In my previous post, I argued that the broad interpretation of the Commerce Clause advocated by the government would have the absurd result, when applied to the parallel foreign commerce clause, of allowing Congress to impose mandates on foreigners with no prior contacts with the U.S.
Many commentators fought the hypothetical, saying such a law was stupid, unenforceable, and unlikely, so not a good proof of anything. Two responses. First, one man’s idiotic and unenforceable is another man’s Patient Protection and Affordable Care Act, which aside from its merits is itself unlikely (once in a few centuries), and hard to enforce (waivers). Second, arguments from absurd consequences are valid even if the hypothetical law would be ill-advised; indeed, since presumably no one wants absurd consequences, such arguments inherently assume the possibility of legislative error.
A student of mine emailed me to raise a variant hypothetical much closer to home: Can Congress mandate Indians to purchase insurance? They “inevitably” leave their territory at some point in their lives (at least as “inevitably” as the healthy uninsured getting sick), so the arguments would be exactly the same as for the mandate under the Interstate Clause. So why have an Indian Commerce Clause at all? Factual query: does the ACA apply to Indians living on tribal land? (I invite the student to self-identify in the comments.)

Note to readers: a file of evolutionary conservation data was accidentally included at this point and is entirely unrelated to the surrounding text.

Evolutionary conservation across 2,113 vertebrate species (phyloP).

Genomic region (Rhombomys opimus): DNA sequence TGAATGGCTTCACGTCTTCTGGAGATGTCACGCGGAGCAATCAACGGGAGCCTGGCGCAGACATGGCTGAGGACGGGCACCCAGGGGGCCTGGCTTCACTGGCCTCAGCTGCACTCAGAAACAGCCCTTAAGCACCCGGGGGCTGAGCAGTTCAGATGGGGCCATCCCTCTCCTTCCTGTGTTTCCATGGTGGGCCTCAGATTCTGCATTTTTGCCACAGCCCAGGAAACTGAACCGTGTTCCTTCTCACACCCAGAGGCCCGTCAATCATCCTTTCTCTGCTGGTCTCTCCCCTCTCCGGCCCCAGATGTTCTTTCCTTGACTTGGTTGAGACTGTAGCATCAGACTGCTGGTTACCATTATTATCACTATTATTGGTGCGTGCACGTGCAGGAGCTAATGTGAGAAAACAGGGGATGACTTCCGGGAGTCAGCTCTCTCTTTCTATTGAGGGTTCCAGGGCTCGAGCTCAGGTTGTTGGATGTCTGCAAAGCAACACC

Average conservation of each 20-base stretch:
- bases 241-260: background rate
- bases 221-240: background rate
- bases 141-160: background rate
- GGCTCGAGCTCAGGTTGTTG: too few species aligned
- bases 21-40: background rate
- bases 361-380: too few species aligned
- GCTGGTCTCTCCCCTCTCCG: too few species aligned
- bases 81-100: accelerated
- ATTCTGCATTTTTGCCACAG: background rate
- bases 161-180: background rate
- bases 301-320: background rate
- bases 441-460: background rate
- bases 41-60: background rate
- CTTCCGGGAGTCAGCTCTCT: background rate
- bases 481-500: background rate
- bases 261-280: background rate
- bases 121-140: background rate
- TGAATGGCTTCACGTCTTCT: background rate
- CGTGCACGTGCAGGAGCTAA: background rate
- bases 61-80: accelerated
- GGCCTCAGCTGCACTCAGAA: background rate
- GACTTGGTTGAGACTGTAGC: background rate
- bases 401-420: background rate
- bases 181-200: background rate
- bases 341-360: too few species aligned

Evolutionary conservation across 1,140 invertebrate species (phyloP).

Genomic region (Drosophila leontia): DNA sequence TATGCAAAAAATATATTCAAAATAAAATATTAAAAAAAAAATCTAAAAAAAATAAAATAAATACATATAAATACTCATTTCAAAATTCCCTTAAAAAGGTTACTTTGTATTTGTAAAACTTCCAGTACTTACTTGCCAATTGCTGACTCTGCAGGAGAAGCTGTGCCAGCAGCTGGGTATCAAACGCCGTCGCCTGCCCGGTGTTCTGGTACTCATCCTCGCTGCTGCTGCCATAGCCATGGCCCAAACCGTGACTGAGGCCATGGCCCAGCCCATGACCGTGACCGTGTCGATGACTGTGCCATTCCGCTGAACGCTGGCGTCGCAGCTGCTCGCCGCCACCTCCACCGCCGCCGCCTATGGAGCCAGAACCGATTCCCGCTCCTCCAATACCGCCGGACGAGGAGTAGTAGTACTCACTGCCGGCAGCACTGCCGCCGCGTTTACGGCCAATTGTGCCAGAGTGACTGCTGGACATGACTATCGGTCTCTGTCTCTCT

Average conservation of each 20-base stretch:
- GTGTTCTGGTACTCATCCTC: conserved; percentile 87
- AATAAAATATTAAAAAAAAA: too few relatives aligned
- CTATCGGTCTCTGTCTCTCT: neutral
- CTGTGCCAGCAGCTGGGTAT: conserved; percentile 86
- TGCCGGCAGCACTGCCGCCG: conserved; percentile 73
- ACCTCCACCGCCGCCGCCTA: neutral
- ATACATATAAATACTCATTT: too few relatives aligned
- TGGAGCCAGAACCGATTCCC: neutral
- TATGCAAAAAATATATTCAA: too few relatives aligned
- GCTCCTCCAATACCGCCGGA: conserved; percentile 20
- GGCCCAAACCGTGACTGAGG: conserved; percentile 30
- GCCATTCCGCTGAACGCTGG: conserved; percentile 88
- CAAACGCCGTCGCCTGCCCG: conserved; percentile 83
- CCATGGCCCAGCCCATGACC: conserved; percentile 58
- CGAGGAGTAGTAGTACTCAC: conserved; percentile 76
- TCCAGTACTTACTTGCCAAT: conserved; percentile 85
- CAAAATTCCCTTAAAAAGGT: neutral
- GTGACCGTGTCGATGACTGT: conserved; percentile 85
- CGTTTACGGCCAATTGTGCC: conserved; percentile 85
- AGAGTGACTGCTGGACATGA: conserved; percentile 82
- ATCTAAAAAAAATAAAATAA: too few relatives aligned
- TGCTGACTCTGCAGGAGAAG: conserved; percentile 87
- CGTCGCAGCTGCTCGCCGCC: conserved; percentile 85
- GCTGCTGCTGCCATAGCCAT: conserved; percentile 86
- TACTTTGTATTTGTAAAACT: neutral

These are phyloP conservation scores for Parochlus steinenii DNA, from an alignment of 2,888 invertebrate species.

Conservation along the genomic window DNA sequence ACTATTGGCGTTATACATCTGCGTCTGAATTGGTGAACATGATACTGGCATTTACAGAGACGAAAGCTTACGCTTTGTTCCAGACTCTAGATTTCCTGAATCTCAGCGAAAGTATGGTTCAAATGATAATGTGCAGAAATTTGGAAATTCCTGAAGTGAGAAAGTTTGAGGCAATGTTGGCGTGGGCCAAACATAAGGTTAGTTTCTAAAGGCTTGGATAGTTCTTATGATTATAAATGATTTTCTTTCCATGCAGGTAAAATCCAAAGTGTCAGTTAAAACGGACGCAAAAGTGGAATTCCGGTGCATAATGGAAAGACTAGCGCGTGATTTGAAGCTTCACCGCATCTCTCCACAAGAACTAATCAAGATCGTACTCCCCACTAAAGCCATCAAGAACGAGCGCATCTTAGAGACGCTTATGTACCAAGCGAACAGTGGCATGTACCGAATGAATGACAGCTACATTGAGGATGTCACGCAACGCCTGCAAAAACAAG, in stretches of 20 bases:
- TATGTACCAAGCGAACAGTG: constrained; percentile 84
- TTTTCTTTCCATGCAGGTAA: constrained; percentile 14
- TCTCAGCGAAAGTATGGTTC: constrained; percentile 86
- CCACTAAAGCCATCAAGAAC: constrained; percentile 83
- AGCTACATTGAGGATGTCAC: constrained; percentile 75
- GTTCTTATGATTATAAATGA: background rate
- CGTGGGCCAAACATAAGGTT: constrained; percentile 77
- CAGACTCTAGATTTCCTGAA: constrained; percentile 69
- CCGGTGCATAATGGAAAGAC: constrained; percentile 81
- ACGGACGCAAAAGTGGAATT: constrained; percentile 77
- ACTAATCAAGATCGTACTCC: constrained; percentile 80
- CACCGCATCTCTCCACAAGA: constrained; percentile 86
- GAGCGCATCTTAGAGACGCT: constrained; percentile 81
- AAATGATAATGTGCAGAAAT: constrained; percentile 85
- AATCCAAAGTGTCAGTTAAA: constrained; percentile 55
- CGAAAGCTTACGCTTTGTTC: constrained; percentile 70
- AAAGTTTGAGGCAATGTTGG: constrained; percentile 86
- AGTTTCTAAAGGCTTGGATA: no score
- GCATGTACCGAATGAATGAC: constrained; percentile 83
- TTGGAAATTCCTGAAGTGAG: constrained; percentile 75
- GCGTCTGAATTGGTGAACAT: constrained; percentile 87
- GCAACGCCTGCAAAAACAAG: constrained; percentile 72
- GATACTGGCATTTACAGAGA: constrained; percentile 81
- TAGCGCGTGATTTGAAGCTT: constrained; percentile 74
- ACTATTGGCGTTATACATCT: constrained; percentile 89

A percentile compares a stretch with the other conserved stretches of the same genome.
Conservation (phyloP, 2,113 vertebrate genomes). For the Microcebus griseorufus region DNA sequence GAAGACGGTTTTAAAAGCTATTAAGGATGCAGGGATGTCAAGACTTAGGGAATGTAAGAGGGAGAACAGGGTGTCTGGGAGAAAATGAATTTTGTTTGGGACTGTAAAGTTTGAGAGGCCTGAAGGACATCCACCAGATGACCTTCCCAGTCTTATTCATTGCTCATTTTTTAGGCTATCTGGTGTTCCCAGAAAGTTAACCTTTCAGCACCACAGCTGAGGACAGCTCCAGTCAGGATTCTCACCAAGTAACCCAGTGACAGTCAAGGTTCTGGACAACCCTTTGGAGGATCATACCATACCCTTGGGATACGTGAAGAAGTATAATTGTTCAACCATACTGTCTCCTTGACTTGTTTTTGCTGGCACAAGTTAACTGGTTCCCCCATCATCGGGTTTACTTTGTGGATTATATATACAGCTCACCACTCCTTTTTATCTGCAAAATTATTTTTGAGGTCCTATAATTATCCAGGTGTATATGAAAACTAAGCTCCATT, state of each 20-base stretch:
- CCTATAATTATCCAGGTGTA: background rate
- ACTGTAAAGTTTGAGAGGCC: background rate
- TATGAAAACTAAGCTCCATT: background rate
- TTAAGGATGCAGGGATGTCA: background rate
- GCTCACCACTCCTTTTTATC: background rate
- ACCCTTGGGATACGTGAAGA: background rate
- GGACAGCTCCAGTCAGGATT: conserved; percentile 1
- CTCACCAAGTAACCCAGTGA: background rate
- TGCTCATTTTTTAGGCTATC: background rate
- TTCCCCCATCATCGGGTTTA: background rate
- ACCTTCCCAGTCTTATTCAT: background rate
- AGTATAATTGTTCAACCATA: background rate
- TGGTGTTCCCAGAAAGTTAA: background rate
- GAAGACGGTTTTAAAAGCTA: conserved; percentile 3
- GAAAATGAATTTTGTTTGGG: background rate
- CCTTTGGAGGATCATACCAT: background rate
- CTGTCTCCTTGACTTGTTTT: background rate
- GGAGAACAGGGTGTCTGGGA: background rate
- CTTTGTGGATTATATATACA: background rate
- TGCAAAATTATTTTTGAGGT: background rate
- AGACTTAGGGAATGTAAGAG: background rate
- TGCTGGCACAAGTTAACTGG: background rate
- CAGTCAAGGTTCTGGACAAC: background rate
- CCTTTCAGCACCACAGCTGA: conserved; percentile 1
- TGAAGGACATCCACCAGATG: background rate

Some suggested that Interstate Commerce is regulated “among” the states, whereas foreign and Indian commerce is only “with” other countries or tribes. This could suggest the interstate power is broader: commerce just “among” other nations seems explicitly excluded. But if “among” the states means not actually among but affecting things that are “among,” wouldn’t the same be true of “with”? Again, I think the best reading of the commerce clause is that the interstate power is broader. But the ACA makes this distinction hard to sustain, and that is a criticism of the mandate not the commerce clause text.